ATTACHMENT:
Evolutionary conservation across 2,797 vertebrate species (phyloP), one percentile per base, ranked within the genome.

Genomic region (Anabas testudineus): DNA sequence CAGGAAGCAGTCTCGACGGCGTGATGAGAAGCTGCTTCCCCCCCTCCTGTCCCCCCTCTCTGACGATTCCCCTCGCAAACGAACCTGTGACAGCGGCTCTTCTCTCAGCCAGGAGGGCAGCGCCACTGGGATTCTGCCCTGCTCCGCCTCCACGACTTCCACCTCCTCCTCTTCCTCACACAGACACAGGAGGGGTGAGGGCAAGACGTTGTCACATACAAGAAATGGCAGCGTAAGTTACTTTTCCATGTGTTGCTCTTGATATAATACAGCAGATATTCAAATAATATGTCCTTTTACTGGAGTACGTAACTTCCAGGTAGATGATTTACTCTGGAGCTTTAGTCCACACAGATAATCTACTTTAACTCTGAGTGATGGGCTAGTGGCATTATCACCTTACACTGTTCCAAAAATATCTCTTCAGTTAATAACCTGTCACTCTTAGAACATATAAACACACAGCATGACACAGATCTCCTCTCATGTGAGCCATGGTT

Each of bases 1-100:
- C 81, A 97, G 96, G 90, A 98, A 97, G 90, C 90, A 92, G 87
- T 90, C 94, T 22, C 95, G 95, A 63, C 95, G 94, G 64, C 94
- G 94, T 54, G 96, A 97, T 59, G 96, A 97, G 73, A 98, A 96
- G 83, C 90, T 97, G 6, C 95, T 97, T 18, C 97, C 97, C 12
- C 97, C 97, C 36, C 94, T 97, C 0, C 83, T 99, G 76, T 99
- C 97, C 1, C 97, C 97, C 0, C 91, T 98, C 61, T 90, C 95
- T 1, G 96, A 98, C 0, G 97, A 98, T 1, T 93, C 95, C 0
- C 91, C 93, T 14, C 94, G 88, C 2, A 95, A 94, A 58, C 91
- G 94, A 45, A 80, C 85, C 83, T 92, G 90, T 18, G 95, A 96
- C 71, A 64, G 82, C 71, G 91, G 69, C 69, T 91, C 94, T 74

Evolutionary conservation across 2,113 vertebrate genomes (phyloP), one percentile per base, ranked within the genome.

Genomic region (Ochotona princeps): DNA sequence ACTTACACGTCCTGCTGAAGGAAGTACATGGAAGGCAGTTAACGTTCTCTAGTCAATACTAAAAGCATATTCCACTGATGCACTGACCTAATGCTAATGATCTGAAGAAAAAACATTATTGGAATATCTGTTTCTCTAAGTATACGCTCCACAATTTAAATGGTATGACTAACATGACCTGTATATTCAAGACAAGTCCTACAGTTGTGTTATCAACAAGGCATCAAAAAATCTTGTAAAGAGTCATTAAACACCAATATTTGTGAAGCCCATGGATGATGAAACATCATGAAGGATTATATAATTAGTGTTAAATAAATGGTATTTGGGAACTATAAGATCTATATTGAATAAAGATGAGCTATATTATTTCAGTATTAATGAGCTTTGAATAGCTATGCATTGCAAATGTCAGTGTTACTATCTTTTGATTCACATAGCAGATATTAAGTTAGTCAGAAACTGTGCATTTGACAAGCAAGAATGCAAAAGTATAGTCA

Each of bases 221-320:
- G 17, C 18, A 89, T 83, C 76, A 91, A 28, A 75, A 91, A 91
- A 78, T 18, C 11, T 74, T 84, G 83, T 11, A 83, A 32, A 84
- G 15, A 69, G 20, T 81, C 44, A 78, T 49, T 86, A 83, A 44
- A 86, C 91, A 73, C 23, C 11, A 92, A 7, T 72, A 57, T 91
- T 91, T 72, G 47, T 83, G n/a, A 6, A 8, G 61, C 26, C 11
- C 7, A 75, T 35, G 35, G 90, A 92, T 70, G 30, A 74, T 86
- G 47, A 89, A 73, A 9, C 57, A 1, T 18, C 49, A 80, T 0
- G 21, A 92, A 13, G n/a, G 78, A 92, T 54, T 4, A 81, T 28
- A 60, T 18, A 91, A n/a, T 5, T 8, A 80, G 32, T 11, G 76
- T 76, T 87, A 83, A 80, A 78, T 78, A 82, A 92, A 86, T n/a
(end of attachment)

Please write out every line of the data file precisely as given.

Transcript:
Evolutionary conservation across 2,797 vertebrate species (phyloP), one percentile per base, ranked within the genome.

Genomic region (Anabas testudineus): DNA sequence CAGGAAGCAGTCTCGACGGCGTGATGAGAAGCTGCTTCCCCCCCTCCTGTCCCCCCTCTCTGACGATTCCCCTCGCAAACGAACCTGTGACAGCGGCTCTTCTCTCAGCCAGGAGGGCAGCGCCACTGGGATTCTGCCCTGCTCCGCCTCCACGACTTCCACCTCCTCCTCTTCCTCACACAGACACAGGAGGGGTGAGGGCAAGACGTTGTCACATACAAGAAATGGCAGCGTAAGTTACTTTTCCATGTGTTGCTCTTGATATAATACAGCAGATATTCAAATAATATGTCCTTTTACTGGAGTACGTAACTTCCAGGTAGATGATTTACTCTGGAGCTTTAGTCCACACAGATAATCTACTTTAACTCTGAGTGATGGGCTAGTGGCATTATCACCTTACACTGTTCCAAAAATATCTCTTCAGTTAATAACCTGTCACTCTTAGAACATATAAACACACAGCATGACACAGATCTCCTCTCATGTGAGCCATGGTT

Each of bases 1-100:
- C 81, A 97, G 96, G 90, A 98, A 97, G 90, C 90, A 92, G 87
- T 90, C 94, T 22, C 95, G 95, A 63, C 95, G 94, G 64, C 94
- G 94, T 54, G 96, A 97, T 59, G 96, A 97, G 73, A 98, A 96
- G 83, C 90, T 97, G 6, C 95, T 97, T 18, C 97, C 97, C 12
- C 97, C 97, C 36, C 94, T 97, C 0, C 83, T 99, G 76, T 99
- C 97, C 1, C 97, C 97, C 0, C 91, T 98, C 61, T 90, C 95
- T 1, G 96, A 98, C 0, G 97, A 98, T 1, T 93, C 95, C 0
- C 91, C 93, T 14, C 94, G 88, C 2, A 95, A 94, A 58, C 91
- G 94, A 45, A 80, C 85, C 83, T 92, G 90, T 18, G 95, A 96
- C 71, A 64, G 82, C 71, G 91, G 69, C 69, T 91, C 94, T 74

Evolutionary conservation across 2,113 vertebrate genomes (phyloP), one percentile per base, ranked within the genome.

Genomic region (Ochotona princeps): DNA sequence ACTTACACGTCCTGCTGAAGGAAGTACATGGAAGGCAGTTAACGTTCTCTAGTCAATACTAAAAGCATATTCCACTGATGCACTGACCTAATGCTAATGATCTGAAGAAAAAACATTATTGGAATATCTGTTTCTCTAAGTATACGCTCCACAATTTAAATGGTATGACTAACATGACCTGTATATTCAAGACAAGTCCTACAGTTGTGTTATCAACAAGGCATCAAAAAATCTTGTAAAGAGTCATTAAACACCAATATTTGTGAAGCCCATGGATGATGAAACATCATGAAGGATTATATAATTAGTGTTAAATAAATGGTATTTGGGAACTATAAGATCTATATTGAATAAAGATGAGCTATATTATTTCAGTATTAATGAGCTTTGAATAGCTATGCATTGCAAATGTCAGTGTTACTATCTTTTGATTCACATAGCAGATATTAAGTTAGTCAGAAACTGTGCATTTGACAAGCAAGAATGCAAAAGTATAGTCA

Each of bases 221-320:
- G 17, C 18, A 89, T 83, C 76, A 91, A 28, A 75, A 91, A 91
- A 78, T 18, C 11, T 74, T 84, G 83, T 11, A 83, A 32, A 84
- G 15, A 69, G 20, T 81, C 44, A 78, T 49, T 86, A 83, A 44
- A 86, C 91, A 73, C 23, C 11, A 92, A 7, T 72, A 57, T 91
- T 91, T 72, G 47, T 83, G n/a, A 6, A 8, G 61, C 26, C 11
- C 7, A 75, T 35, G 35, G 90, A 92, T 70, G 30, A 74, T 86
- G 47, A 89, A 73, A 9, C 57, A 1, T 18, C 49, A 80, T 0
- G 21, A 92, A 13, G n/a, G 78, A 92, T 54, T 4, A 81, T 28
- A 60, T 18, A 91, A n/a, T 5, T 8, A 80, G 32, T 11, G 76
- T 76, T 87, A 83, A 80, A 78, T 78, A 82, A 92, A 86, T n/a